Since 1992, John Monk and Ian Mansfield - aka Mansfield Monk - have built up a team of in-house design and consultancy expertise, plus an industry reputation that’s seen the architecture and interiors practice deliver projects throughout Europe and beyond.
Specialising in spaces for life and work, the team is perfectly placed to comment on the hotly explored 'future of workplace' topic. With this in mind, we caught up with director Gaynor Taylor to discuss the pandemic's impact on their clients, and how this will influence our day-to-day environments going forward.
Firstly, can you please introduce us to Mansfield Monk?
"Mansfield Monk Limited specialises in the commercial office market. We pride ourselves in our ability to deliver successful working environments. All our projects are led by a Director and since our formation in 1992 we have achieved a reputation for projects that exhibit a high quality of design and technical expertise within the constraints of budget and time-scale.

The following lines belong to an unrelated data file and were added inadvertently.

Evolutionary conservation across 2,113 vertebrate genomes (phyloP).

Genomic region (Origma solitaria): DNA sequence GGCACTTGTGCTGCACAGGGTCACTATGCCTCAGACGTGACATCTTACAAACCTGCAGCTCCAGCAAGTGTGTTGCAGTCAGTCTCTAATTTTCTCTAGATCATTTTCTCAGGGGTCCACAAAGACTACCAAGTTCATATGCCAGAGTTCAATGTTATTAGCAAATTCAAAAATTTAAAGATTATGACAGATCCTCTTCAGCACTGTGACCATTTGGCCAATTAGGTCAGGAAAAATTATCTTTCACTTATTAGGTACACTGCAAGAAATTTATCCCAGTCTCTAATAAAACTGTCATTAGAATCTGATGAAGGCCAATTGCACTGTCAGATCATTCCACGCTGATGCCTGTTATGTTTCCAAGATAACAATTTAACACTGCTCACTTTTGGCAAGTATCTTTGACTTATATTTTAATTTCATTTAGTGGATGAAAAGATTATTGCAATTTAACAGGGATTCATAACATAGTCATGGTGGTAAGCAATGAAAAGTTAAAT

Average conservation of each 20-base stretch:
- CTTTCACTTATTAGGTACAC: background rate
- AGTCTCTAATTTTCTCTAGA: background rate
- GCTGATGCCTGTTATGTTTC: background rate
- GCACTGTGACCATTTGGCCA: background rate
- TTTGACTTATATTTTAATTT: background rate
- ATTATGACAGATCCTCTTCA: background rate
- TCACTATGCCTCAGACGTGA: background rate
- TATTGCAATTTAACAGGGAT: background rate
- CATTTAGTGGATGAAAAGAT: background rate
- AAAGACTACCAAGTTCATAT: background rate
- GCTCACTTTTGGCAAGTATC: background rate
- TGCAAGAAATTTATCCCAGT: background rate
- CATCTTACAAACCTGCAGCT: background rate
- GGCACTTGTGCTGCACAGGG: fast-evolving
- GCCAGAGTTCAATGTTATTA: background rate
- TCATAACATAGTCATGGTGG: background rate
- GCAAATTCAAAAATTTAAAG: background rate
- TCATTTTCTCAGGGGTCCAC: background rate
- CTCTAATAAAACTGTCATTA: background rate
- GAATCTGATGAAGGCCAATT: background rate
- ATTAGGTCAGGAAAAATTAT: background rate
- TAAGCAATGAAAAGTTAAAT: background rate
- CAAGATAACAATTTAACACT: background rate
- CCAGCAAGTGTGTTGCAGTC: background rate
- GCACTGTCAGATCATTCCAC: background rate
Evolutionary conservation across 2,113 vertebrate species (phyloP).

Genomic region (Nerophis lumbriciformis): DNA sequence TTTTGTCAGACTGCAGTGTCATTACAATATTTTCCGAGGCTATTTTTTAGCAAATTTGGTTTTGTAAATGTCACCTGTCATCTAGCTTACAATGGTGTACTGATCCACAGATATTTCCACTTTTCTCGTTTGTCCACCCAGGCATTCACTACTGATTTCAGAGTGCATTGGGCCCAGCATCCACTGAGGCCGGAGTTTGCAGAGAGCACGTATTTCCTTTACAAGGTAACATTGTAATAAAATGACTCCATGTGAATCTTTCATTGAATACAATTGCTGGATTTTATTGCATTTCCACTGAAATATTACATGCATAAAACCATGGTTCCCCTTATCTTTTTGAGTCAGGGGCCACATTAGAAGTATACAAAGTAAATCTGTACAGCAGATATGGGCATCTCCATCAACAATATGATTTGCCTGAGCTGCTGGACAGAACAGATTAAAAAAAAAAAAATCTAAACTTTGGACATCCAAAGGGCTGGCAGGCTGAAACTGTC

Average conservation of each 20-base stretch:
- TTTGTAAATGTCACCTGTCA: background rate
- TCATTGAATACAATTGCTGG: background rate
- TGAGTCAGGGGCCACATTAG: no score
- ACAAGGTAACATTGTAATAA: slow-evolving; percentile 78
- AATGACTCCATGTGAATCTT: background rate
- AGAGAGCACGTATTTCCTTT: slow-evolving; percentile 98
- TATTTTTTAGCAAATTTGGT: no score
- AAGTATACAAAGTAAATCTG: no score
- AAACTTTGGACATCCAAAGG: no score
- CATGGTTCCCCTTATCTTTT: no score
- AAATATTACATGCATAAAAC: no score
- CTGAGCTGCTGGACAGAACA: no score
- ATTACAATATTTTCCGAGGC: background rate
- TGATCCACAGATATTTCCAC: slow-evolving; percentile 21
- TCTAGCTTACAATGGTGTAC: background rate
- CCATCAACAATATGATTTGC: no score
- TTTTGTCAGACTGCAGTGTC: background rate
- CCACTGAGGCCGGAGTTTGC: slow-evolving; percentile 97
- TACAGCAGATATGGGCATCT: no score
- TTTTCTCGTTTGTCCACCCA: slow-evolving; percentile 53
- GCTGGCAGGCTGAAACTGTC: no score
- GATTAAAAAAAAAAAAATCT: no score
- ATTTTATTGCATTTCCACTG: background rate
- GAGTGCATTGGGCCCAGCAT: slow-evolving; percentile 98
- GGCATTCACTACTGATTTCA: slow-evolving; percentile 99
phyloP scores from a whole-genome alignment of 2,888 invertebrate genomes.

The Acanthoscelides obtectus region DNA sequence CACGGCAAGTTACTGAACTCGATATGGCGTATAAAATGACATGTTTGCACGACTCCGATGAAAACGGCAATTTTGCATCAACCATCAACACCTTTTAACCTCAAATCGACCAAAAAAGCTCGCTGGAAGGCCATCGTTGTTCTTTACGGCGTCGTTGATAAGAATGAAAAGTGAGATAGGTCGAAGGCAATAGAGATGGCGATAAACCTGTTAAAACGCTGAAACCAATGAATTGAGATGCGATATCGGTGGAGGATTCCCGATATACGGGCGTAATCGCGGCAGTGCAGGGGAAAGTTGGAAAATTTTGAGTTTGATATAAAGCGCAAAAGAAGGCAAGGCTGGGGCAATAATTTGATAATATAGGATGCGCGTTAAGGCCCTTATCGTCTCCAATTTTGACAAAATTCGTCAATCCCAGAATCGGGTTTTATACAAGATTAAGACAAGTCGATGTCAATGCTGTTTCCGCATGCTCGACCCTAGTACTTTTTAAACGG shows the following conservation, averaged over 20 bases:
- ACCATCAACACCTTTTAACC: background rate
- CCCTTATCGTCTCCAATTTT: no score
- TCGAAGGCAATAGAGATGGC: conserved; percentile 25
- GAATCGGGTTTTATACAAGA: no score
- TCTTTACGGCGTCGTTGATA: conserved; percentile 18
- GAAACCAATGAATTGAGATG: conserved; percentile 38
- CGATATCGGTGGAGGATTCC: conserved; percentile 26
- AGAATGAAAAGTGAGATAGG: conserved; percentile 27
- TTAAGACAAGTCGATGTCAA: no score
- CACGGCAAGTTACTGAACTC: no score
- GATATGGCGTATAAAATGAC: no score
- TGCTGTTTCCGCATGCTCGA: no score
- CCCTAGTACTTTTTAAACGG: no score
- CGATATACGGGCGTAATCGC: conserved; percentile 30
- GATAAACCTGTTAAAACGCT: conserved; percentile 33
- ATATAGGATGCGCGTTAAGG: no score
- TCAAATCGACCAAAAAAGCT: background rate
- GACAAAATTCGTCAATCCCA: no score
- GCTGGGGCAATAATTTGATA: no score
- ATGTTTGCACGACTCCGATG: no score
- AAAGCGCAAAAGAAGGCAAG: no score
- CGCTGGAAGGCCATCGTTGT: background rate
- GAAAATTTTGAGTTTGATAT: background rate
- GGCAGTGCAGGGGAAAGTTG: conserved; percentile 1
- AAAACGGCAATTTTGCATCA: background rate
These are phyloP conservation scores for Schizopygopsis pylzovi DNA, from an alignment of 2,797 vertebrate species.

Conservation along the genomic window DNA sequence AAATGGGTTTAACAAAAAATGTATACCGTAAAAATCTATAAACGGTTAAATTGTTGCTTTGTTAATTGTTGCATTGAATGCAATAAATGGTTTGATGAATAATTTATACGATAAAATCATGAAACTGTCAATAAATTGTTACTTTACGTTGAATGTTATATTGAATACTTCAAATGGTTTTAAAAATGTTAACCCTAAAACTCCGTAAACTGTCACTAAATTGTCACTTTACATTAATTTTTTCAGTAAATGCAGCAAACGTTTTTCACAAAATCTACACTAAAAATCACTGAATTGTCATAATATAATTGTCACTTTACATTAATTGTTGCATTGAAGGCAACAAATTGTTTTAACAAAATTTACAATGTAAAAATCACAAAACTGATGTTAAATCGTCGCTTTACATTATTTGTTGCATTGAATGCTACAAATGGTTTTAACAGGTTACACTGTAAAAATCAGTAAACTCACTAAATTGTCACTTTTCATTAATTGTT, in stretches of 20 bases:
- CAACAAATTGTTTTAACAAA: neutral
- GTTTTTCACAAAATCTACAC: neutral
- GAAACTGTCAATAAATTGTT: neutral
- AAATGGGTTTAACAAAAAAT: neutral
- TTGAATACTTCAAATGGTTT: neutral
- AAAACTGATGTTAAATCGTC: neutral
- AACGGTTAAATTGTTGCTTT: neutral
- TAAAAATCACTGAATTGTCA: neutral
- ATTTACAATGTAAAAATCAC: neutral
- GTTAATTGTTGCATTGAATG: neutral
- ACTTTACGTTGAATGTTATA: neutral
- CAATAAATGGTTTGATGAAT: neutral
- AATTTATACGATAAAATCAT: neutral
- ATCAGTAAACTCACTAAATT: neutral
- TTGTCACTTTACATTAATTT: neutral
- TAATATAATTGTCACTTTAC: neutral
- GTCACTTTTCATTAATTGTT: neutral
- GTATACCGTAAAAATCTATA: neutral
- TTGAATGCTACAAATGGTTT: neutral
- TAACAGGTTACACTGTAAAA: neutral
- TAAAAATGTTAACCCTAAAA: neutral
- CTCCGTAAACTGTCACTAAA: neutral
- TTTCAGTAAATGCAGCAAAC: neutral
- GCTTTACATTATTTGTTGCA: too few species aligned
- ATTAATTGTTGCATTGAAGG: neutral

"Our extensive experience allows us to develop creative design solutions which enhance the cultural and business objectives of our clients."
You have a diverse client roster spanning residential and workplace. How have you found the different sectors adapting to change in light of the pandemic?
"These are both challenging and interesting times for us and our clients. Many of our workplace clients are reassessing their working environments in light of the pandemic and the realisation that employees are able and willing to work from home. The benefits work both ways – employers are able to free up real estate or rethink the way in which space is utilised. For employees there is greater freedom to work in a more balanced way to suit homelife and childcare – and no long commutes!
"As restrictions ease there is more emphasis on the office being a place to gather, collaborate and interact. Our clients are looking to reduce the number of workstations in office spaces and replace them with spaces to support meeting, brainstorming and connecting with colleagues in the UK and around the world.